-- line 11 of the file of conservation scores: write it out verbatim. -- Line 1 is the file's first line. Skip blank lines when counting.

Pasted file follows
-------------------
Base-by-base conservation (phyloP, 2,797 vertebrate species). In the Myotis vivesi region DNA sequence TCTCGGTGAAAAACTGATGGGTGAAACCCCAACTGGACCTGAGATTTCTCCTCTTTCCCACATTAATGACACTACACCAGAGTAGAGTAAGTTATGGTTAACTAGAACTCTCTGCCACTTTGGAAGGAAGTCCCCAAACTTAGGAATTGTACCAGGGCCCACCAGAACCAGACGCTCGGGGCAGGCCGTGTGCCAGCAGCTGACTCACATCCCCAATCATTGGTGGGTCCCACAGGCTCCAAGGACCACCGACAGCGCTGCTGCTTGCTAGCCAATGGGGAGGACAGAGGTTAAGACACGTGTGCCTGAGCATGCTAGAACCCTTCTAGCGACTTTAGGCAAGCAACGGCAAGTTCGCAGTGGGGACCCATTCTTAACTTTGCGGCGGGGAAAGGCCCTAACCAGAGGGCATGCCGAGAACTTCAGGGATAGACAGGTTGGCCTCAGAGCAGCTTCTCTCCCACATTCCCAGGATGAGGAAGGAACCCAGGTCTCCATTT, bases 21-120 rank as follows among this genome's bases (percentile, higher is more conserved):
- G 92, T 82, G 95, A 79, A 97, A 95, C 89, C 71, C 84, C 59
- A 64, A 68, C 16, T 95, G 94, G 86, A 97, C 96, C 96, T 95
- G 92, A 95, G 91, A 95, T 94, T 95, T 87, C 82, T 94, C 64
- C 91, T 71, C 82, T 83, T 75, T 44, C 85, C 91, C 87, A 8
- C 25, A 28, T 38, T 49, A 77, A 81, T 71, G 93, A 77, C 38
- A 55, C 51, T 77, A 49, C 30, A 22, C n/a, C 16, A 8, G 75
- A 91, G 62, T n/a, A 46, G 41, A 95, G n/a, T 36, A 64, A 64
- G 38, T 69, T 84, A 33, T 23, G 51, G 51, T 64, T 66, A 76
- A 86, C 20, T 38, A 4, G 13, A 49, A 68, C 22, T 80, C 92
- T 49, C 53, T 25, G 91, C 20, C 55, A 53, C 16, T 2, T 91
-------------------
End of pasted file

- T 49, C 53, T 25, G 91, C 20, C 55, A 53, C 16, T 2, T 91